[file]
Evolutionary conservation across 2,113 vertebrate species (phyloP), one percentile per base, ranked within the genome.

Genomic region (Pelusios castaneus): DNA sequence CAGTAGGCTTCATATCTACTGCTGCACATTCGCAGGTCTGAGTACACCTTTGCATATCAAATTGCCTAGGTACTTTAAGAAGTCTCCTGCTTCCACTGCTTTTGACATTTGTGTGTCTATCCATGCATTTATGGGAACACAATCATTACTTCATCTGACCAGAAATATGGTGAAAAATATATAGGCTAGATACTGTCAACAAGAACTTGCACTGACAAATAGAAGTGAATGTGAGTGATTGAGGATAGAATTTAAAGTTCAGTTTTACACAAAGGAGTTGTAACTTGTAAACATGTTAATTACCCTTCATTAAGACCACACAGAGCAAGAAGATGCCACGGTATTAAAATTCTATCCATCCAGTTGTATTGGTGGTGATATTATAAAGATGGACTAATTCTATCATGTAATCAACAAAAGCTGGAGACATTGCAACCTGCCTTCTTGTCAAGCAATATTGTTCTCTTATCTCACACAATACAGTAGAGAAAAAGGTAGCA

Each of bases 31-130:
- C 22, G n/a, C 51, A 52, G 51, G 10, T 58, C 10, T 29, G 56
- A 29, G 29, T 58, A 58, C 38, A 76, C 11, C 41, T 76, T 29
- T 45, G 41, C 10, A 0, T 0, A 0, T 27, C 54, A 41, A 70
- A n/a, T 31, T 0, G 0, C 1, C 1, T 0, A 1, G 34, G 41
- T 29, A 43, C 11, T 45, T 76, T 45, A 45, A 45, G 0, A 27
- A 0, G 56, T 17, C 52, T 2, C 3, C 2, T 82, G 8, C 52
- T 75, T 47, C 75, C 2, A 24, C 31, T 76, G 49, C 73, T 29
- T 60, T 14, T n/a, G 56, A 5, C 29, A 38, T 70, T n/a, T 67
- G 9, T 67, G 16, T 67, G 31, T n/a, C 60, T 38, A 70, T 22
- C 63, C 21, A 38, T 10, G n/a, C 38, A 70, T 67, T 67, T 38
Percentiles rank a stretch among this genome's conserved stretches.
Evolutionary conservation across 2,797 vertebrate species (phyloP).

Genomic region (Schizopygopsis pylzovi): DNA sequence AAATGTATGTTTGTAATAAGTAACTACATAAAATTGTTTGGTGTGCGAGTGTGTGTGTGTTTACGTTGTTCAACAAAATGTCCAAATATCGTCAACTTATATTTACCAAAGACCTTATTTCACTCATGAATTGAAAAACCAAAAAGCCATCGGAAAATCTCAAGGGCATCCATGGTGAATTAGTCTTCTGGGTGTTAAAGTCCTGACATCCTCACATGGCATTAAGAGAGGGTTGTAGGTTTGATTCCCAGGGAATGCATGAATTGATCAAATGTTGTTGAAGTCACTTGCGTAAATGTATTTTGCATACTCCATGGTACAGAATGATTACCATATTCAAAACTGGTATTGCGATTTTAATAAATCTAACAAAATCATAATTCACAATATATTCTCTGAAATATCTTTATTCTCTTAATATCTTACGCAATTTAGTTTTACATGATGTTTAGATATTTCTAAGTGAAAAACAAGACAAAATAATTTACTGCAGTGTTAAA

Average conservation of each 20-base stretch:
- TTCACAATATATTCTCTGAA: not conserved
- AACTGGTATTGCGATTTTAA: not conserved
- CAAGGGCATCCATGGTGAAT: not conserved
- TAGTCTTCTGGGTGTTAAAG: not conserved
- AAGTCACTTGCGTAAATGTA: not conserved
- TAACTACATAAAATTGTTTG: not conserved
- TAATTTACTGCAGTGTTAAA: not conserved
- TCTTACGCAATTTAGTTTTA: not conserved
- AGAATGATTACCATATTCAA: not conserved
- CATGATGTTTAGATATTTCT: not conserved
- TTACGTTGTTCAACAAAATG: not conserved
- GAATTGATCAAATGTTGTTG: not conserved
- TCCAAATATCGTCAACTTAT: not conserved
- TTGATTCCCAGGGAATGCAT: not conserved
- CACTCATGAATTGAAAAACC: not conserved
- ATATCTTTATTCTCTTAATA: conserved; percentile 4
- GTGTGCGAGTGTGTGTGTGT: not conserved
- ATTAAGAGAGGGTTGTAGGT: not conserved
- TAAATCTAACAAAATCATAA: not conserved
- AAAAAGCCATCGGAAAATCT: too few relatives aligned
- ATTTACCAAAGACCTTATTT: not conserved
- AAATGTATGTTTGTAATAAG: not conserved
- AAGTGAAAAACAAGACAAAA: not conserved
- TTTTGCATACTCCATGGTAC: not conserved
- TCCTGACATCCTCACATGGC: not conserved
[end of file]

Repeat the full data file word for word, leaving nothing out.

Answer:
Evolutionary conservation across 2,113 vertebrate species (phyloP), one percentile per base, ranked within the genome.

Genomic region (Pelusios castaneus): DNA sequence CAGTAGGCTTCATATCTACTGCTGCACATTCGCAGGTCTGAGTACACCTTTGCATATCAAATTGCCTAGGTACTTTAAGAAGTCTCCTGCTTCCACTGCTTTTGACATTTGTGTGTCTATCCATGCATTTATGGGAACACAATCATTACTTCATCTGACCAGAAATATGGTGAAAAATATATAGGCTAGATACTGTCAACAAGAACTTGCACTGACAAATAGAAGTGAATGTGAGTGATTGAGGATAGAATTTAAAGTTCAGTTTTACACAAAGGAGTTGTAACTTGTAAACATGTTAATTACCCTTCATTAAGACCACACAGAGCAAGAAGATGCCACGGTATTAAAATTCTATCCATCCAGTTGTATTGGTGGTGATATTATAAAGATGGACTAATTCTATCATGTAATCAACAAAAGCTGGAGACATTGCAACCTGCCTTCTTGTCAAGCAATATTGTTCTCTTATCTCACACAATACAGTAGAGAAAAAGGTAGCA

Each of bases 31-130:
- C 22, G n/a, C 51, A 52, G 51, G 10, T 58, C 10, T 29, G 56
- A 29, G 29, T 58, A 58, C 38, A 76, C 11, C 41, T 76, T 29
- T 45, G 41, C 10, A 0, T 0, A 0, T 27, C 54, A 41, A 70
- A n/a, T 31, T 0, G 0, C 1, C 1, T 0, A 1, G 34, G 41
- T 29, A 43, C 11, T 45, T 76, T 45, A 45, A 45, G 0, A 27
- A 0, G 56, T 17, C 52, T 2, C 3, C 2, T 82, G 8, C 52
- T 75, T 47, C 75, C 2, A 24, C 31, T 76, G 49, C 73, T 29
- T 60, T 14, T n/a, G 56, A 5, C 29, A 38, T 70, T n/a, T 67
- G 9, T 67, G 16, T 67, G 31, T n/a, C 60, T 38, A 70, T 22
- C 63, C 21, A 38, T 10, G n/a, C 38, A 70, T 67, T 67, T 38
Percentiles rank a stretch among this genome's conserved stretches.
Evolutionary conservation across 2,797 vertebrate species (phyloP).

Genomic region (Schizopygopsis pylzovi): DNA sequence AAATGTATGTTTGTAATAAGTAACTACATAAAATTGTTTGGTGTGCGAGTGTGTGTGTGTTTACGTTGTTCAACAAAATGTCCAAATATCGTCAACTTATATTTACCAAAGACCTTATTTCACTCATGAATTGAAAAACCAAAAAGCCATCGGAAAATCTCAAGGGCATCCATGGTGAATTAGTCTTCTGGGTGTTAAAGTCCTGACATCCTCACATGGCATTAAGAGAGGGTTGTAGGTTTGATTCCCAGGGAATGCATGAATTGATCAAATGTTGTTGAAGTCACTTGCGTAAATGTATTTTGCATACTCCATGGTACAGAATGATTACCATATTCAAAACTGGTATTGCGATTTTAATAAATCTAACAAAATCATAATTCACAATATATTCTCTGAAATATCTTTATTCTCTTAATATCTTACGCAATTTAGTTTTACATGATGTTTAGATATTTCTAAGTGAAAAACAAGACAAAATAATTTACTGCAGTGTTAAA

Average conservation of each 20-base stretch:
- TTCACAATATATTCTCTGAA: not conserved
- AACTGGTATTGCGATTTTAA: not conserved
- CAAGGGCATCCATGGTGAAT: not conserved
- TAGTCTTCTGGGTGTTAAAG: not conserved
- AAGTCACTTGCGTAAATGTA: not conserved
- TAACTACATAAAATTGTTTG: not conserved
- TAATTTACTGCAGTGTTAAA: not conserved
- TCTTACGCAATTTAGTTTTA: not conserved
- AGAATGATTACCATATTCAA: not conserved
- CATGATGTTTAGATATTTCT: not conserved
- TTACGTTGTTCAACAAAATG: not conserved
- GAATTGATCAAATGTTGTTG: not conserved
- TCCAAATATCGTCAACTTAT: not conserved
- TTGATTCCCAGGGAATGCAT: not conserved
- CACTCATGAATTGAAAAACC: not conserved
- ATATCTTTATTCTCTTAATA: conserved; percentile 4
- GTGTGCGAGTGTGTGTGTGT: not conserved
- ATTAAGAGAGGGTTGTAGGT: not conserved
- TAAATCTAACAAAATCATAA: not conserved
- AAAAAGCCATCGGAAAATCT: too few relatives aligned
- ATTTACCAAAGACCTTATTT: not conserved
- AAATGTATGTTTGTAATAAG: not conserved
- AAGTGAAAAACAAGACAAAA: not conserved
- TTTTGCATACTCCATGGTAC: not conserved
- TCCTGACATCCTCACATGGC: not conserved